Monthly Archives

March 2023

Anchors Aweigh

By and large, behavioral science suggests that human beings make lousy investors. Whilst we are excellent problem solvers, we suffer from a whole host of well documented biases that, on average, erode the investment returns on offer from markets[1]. Being aware of our biases is a useful exercise if we are to limit the impact that they have on our decision making. In this short note, we look at both anchoring – the tendency to be influenced by a particular reference point or ‘anchor’ – and recency bias – the tendency to overemphasize the importance of more recent experiences relative to less recent ones.

Today’s capital markets are extremely well integrated, costs are low and anyone with internet access can use the power of Google (or even perhaps ChatGPT) to conduct their own research. However, historically investors have favored companies listed in their home country as opposed to those abroad. Partially this was down to the additional cost, complexity, and unfamiliarity of investing overseas, although these hurdles are relatively negligible nowadays. Even so, recent data suggest that the ‘home bias’ – the extent to which the home country is weighted in a portfolio over and above its market weight – persists.

Table 1: Investor home bias by region

Country Market weight Investor weight Home bias
UK 6% 36% 6x
Australia 2% 52% 26x
Canada 3% 21% 7x
Japan 34% 8% 4.3x
US 53% 62% 1.2x

Source: FTSE (2019) Appraising home bias exposure.…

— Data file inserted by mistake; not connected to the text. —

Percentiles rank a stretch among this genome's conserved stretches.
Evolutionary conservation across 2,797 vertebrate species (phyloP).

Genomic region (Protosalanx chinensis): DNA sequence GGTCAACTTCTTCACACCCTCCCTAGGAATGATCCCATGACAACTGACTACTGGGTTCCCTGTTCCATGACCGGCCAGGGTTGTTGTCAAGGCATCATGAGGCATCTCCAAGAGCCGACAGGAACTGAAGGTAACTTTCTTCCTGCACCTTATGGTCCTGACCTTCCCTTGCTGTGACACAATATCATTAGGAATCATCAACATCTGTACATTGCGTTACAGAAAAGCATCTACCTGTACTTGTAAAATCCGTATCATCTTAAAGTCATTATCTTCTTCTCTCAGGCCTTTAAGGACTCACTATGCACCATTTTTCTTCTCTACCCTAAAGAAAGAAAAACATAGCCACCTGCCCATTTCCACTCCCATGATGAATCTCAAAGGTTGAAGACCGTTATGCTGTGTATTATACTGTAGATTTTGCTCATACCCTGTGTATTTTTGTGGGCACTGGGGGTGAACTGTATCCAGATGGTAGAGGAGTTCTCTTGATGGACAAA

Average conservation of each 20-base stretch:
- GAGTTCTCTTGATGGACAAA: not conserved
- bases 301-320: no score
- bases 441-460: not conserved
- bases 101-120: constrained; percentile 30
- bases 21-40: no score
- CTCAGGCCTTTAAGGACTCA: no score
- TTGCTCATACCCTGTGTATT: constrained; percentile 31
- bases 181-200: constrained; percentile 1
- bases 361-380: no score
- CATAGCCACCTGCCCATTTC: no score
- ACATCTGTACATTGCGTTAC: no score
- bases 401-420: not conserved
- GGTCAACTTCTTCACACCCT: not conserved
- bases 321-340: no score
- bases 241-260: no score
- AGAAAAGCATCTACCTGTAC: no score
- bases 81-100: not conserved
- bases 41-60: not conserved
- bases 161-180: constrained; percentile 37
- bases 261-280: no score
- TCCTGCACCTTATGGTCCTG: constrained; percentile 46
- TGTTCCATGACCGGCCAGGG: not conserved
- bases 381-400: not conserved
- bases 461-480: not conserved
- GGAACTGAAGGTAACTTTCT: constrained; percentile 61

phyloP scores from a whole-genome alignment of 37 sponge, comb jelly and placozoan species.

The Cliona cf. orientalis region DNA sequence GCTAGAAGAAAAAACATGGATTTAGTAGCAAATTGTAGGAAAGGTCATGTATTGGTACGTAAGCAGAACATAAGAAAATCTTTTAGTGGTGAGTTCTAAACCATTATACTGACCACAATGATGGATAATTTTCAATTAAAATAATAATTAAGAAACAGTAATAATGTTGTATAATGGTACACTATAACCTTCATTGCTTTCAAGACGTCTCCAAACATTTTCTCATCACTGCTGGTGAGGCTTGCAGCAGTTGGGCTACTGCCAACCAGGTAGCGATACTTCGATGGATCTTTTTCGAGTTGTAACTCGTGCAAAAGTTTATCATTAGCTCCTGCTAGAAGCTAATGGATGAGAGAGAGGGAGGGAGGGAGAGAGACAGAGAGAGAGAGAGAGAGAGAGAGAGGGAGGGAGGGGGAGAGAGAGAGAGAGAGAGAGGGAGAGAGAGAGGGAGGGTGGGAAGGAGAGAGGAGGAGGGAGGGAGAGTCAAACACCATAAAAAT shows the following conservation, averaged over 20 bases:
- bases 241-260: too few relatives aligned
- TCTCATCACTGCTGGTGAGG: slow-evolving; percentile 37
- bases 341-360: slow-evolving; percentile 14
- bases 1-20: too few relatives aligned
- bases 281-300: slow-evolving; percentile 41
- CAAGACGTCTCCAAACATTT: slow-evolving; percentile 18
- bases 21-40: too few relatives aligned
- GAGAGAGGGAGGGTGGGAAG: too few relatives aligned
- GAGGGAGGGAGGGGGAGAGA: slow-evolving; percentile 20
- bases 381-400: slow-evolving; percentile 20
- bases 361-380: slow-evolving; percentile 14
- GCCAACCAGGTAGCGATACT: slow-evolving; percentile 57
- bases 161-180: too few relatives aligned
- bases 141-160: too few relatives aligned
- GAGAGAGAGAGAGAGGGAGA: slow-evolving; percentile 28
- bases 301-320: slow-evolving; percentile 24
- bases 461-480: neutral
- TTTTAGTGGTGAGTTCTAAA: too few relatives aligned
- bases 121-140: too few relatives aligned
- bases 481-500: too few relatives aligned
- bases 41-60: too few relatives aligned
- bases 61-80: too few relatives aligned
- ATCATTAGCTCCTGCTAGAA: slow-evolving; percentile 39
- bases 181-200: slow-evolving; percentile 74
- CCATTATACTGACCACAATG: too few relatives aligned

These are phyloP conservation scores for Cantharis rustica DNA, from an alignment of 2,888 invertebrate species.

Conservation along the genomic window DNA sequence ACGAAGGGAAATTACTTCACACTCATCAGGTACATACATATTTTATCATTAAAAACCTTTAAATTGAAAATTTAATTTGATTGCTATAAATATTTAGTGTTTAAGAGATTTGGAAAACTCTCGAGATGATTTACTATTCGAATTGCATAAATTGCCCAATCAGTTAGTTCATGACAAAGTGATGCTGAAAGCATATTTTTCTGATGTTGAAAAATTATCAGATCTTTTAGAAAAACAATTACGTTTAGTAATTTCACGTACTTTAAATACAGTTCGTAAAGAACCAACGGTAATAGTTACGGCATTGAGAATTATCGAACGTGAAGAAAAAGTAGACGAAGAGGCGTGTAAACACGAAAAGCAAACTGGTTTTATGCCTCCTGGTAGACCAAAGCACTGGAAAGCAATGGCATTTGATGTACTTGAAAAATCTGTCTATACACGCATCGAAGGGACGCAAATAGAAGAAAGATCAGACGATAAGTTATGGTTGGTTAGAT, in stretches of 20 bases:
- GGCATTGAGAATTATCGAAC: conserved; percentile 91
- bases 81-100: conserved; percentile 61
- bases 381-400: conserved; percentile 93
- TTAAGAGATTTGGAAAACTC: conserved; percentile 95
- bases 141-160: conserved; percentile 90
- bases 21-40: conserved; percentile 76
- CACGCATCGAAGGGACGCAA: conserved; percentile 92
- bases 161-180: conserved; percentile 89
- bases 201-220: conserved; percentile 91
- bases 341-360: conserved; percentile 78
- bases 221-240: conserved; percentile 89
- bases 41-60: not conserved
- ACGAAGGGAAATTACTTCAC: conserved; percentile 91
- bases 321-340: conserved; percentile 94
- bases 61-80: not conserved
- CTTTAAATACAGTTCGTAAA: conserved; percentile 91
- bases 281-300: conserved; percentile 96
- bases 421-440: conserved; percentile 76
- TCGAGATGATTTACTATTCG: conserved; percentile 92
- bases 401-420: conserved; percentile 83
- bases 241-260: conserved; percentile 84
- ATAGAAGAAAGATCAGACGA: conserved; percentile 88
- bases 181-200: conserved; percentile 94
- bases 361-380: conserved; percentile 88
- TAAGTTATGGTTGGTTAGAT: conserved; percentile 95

Perhaps anchoring to the performance of one’s domestic market is to be expected given the above. For UK investors, the FTSE 100 measures the performance of the largest 100 firms listed in the UK and is frequently quoted in the papers and media outlets[2]. For some time, the UK has performed dismally when compared to international (ex-UK) developed markets. For example, the decade of the 2010’s saw the FTSE 100 companies return ≈75% to investors whilst international equity markets delivered a staggering ≈255% in GBP terms[3]! Since the start of 2021, the roles have reversed with the FTSE 100 delivering 31% versus 16% from international markets3.

Enter recency bias. The charts below investigate the shorter and longer period returns of the FTSE 100 and global developed equities further[4]. In the top chart, rolling annual returns show that the UK has generally lagged, although it has enjoyed a handful of 12-month periods of outperformance.

Figure 1: Rolling 12-month returns of the FTSE 100 and global equity markets

…but these periods are lost to history
Biases creep in here…

Data source: Morningstar Direct © All rights reserved. Funds: HSBC FTSE 100 Index Fund, Vanguard Global Stock Index Fund.